Here they come!
We knew it wouldn’t last. Burbank’s back to blaming the minorities again for its troubles:
Burbank police boost gang-enforcement efforts after concerns over jump in graffiti, violence
Four Burbank police officers will take on gang-enforcement duties in the coming months in response to community concerns about a recent uptick in gang graffiti, as well as a flurry of gang violence.
Due to staffing shortages, the agency hasn’t had gang officers for two years, which drew criticism from residents as police, over several months starting late last year, investigated a series of gang-related stabbings and shootings.
Before May 2014, the agency consistently staffed a gang sergeant and gang detective, while the number of officers would fluctuate depending on resources and crime trends. Since then, one detective in the vice/narcotics unit has been assigned to investigate gang crime.
“I think that’s an excellent first step to solving this problem,” Burbank resident Laura McKinney said of the proposal. “If the police department doesn’t have resources to follow up on what’s being reported to them, it’s going to take a lot longer and it’s going to be a lot harder to stop it.”
White people as gang experts are always so fun to listen to. Too bad we don’t have those new Syrians in here yet — they could worry about them as well.
Over the last year, the 12-year resident noticed an increase in graffiti, seeing tagging on buildings, in freeway construction zones and on slides in a city park. Police logged more gang graffiti reports through April of this year than in all of last year, according to statistics released by the agency.
“Once I started to notice it, it’s just everywhere it seems,” said McKinney, who has a 3-year-old daughter. “I don’t want her to grow up and think it’s normal to see graffiti and have gang violence.”
Since when is graffiti necessarily gang related? A lot of these “reports” are also due to the block-by-block paranoia being actively inspired by that charmingly named web site called “Nextdoor.” You should see some of the yenta-work going on there lately.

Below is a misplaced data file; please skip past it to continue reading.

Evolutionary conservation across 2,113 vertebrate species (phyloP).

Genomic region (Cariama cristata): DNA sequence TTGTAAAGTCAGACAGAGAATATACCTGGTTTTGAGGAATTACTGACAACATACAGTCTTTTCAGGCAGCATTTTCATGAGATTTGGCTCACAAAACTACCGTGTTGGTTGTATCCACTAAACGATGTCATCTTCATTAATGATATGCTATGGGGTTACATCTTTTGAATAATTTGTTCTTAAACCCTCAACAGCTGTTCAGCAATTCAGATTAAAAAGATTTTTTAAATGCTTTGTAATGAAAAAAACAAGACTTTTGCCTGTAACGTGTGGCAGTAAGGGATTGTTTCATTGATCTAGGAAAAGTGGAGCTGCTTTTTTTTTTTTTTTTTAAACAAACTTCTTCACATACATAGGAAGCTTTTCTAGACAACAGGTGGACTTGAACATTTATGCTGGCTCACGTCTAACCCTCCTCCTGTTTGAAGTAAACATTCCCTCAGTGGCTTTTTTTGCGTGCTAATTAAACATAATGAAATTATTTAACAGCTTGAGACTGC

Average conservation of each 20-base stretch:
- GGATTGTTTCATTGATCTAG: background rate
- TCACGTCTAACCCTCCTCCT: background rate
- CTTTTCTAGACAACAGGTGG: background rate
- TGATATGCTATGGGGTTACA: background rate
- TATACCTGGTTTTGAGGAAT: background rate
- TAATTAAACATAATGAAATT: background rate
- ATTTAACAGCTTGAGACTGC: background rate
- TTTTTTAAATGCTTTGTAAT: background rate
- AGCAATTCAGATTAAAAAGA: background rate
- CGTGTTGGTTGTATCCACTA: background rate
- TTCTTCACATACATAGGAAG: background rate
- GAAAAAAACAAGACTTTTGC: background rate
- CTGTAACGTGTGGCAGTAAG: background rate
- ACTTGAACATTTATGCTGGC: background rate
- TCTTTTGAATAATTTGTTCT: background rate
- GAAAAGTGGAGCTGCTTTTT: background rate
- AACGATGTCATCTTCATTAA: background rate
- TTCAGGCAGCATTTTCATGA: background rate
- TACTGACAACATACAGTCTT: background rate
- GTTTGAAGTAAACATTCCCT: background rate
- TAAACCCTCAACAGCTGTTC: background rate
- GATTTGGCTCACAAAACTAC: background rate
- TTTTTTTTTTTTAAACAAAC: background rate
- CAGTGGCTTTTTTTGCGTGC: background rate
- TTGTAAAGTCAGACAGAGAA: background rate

Gang crime in Burbank reached its lowest point in recent years in 2014, with 73 gang-related crimes, down from 148 in 2011. The statistics include violent and property crimes, as well as gang graffiti.
Last year, police reported 89 gang-related crimes, nearly half of which involved graffiti.
So graffiti’s your idea of a “crime,” eh Burbank? You’re pretty lucky then. No wonder these numbers seem inflated. That’s because they are.
According to Burbank Police Lt. JJ Puglisi, these statistics are inflated, as some crimes — including last year’s homicide on Richard Street — involved gang members but were not motivated by gang affiliations.
Even so, officers tasked with making consistent contact with gang members and associates are able to build intelligence that comes into play when serious crimes do occur, as historically, victims and witnesses of gang violence are hesitant to talk to police.
“You have people that have a knowledge base of who drives what car, or who dates what girl, and you can make connections, and you’re able to develop leads that you wouldn’t have without having had that detail in place,” Puglisi said at a Burbank Police Commission meeting last week.
Why restrict this information gathering to just “gangs” then? Let’s get a pre-emptive background database on everyone.
One commissioner questioned the allocation of resources, as gang crime makes up a small fraction of total crime in the city.
“I just don’t see it in the numbers,” said Commissioner Mark Reyna. “I’m more concerned about traffic in the city than gang crimes.”
Others, however, felt the staffing proposal was warranted.
“One murder by a gang member is enough to have a task force,” said Commissioner David Diamond.
Remember, he’s the “liberal.”
Welcome back to the 1990s, Burbank. Maybe we should also start hardening up on those mandatory school uniform policies while we’re at it. They said it worked last time. Those rules at least calmed down management — because there’s nothing more worrisome than seeing Burbank kids with all that gang wear from Sears.
Here’s a better idea: why not just have the Burbank police patrol the city more? That seems to be much of the problem here with this kind of property crime. Not Mexicans and Armenians again. And if you’re really concerned about a growing crime rate, why do you then want to always bring more and more people into your attractions?
You can’t have it both ways. Big growth means big growth — in everything. Think about that when you’re voting for their big new airport, Burbank.